It was another delightful January day on Wednesday with temperatures warm enough to give you an early case of spring fever.
As I breathed in all that was good about the day, I was blindsided by an ESPN feature on the 25th anniversary of "The Drive." Suddenly everything became gloomy as my mind went back in time to that day in 1987 at Cleveland Stadium.
I can safely assume that work production the day after John Elway's legendary 98-yard drive spearheaded a 23-20 overtime win for the Denver Broncos dropped significantly. That's assuming any Browns fan could get out of bed and make it to work.
Little did anyone know that it was just the beginning of bad times. We all know what happened the next year in Denver when Earnest Byner's fumble might have been a bigger disappointment because of the great second-half comeback the Browns had staged against the Broncos.
I was assigned to cover the 1986 AFC Championship for the Tribune Chronicle, along with then-Browns beat reporter Jim Swearingen. Jim sat in the football press box. I was put in the baseball press box, which was in the closed end of the stadium.
I can still remember Mark Moseley's bouncing kickoff following Brian Brennan's touchdown reception being covered up by Ken Bell at the 2-yard line. The 2-yard line! There's no way the Broncos were going to march 98 yards to tie the game.
Elway then calmly worked his magic, leading to a 5-yard touchdown pass to Mark Jackson. You knew destiny was on the side of the Broncos when a shotgun snap hit off the left hip of receiver Steve Watson, who was running in motion, and somehow landed safely in Elway's hands. He then drilled a 20-yard pass to Jackson on a third-and-18 play.
The Broncos won the game on a 33-yard field goal by Rich Karlis that an official stationed under the left upright "ruled" to have been inside the pole. My seat was directly behind the goal post, and to this day I think the ball would have hit off the upright. Which way it would have bounced remains a question for the ages.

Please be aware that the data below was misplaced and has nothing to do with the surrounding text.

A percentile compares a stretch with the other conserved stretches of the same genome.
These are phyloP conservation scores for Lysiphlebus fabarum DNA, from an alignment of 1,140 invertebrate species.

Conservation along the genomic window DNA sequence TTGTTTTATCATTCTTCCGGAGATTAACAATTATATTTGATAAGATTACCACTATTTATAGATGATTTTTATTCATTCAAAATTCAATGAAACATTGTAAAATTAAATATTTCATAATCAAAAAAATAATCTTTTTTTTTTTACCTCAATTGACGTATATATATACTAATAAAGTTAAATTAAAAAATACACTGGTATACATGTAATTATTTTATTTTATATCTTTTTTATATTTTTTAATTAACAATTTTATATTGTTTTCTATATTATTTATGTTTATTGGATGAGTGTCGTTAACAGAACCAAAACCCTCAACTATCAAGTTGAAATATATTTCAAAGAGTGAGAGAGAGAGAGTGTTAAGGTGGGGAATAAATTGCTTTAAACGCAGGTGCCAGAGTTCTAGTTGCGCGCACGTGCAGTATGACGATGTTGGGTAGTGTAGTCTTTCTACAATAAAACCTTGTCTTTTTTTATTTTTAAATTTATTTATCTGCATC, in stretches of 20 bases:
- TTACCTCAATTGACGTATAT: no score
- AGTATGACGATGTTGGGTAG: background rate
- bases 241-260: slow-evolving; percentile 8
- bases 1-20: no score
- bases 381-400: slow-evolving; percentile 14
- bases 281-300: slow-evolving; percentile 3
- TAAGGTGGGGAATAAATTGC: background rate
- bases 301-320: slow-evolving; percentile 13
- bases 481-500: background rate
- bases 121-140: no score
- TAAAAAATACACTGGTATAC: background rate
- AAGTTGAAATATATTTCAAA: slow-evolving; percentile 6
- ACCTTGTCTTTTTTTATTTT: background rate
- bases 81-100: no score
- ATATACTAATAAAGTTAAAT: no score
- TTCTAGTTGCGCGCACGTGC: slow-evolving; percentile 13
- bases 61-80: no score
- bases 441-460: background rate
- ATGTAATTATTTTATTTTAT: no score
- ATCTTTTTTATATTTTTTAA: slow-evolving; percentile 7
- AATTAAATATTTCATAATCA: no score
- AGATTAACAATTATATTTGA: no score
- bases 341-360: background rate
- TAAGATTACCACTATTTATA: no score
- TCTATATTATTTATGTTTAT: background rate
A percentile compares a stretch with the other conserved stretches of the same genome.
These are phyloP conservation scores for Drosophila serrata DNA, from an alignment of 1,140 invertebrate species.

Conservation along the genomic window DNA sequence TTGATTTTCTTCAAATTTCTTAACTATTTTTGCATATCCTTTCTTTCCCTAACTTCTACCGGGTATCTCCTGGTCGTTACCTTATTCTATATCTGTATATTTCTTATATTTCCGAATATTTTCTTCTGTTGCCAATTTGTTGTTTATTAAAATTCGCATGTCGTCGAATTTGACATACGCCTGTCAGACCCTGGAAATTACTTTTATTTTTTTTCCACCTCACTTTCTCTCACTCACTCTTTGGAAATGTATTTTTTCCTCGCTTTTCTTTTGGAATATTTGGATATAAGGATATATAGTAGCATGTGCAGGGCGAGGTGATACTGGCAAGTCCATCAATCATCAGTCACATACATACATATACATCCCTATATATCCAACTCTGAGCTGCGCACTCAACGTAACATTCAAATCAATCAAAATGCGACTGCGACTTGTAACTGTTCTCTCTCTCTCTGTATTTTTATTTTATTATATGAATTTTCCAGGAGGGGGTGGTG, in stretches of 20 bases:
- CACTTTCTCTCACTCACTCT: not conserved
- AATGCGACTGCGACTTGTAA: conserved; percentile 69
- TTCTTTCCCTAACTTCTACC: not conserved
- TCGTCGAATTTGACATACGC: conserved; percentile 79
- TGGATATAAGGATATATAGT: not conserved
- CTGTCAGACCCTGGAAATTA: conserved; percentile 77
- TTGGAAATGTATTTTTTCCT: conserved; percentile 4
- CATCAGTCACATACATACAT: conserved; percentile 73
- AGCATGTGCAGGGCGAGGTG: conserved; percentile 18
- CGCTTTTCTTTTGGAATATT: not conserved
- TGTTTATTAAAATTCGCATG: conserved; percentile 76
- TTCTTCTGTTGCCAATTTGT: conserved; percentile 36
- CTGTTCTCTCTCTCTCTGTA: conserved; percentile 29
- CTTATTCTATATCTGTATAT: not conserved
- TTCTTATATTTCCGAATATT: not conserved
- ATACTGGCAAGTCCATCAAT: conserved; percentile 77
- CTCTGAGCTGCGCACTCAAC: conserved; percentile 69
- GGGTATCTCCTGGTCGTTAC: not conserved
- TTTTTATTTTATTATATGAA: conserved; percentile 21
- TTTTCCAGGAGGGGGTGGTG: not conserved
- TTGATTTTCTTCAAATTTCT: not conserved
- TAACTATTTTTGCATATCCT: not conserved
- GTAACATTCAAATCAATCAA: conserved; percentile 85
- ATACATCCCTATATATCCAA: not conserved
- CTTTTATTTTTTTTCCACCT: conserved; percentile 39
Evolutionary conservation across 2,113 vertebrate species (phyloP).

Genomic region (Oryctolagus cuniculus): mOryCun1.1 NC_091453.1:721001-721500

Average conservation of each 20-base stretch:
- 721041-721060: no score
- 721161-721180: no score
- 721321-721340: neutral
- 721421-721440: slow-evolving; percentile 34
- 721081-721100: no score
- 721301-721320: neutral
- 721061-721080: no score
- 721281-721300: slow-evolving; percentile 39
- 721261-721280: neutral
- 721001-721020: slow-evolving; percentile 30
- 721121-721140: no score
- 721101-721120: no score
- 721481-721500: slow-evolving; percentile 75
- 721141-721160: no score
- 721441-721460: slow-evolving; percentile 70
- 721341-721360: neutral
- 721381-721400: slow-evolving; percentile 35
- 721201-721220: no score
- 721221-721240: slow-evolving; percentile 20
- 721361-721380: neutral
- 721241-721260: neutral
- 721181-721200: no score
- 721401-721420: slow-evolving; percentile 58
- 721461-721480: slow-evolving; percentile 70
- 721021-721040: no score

Broncos linebacker Tom Jackson, who participated in the ESPN feature, said that he told his teammates to get off the field. "I didn't know if it was good," Jackson said.
Thanks, Tom, that makes Browns fans feel so much better.
After the game I headed to a tent set up outside the Broncos' locker room. When Elway was brought in, he stood on a platform a few feet in front of me.
Thinking back on that now, there were some Browns fans who probably wouldn't have been allowed to get that close to Elway right after he had ripped out their hearts. When you mix anger with binge drinking, who knows where Elway's body might have surfaced in Lake Erie.
The Drive instantly placed the Broncos on the list of most-hated teams among distraught Cleveland fans.
No one cheered louder for the New York Giants to beat the Broncos in Super Bowl XXI, which they did by a score of 39-20.
The Broncos long remained a hated rival until last Sunday, when Tim Tebow's overtime touchdown pass sank the Pittsburgh Steelers. There's no way a true Browns fan wanted the Steelers to win that game, no matter what they think of Tebow.
The only positive that came from The Drive was the belief that the Browns were close. In another year or two they would be in the Super Bowl, we said as we drank the orange-colored Kool-Aid.
Twenty-five years and 16 losing seasons later, we know how wrong we were.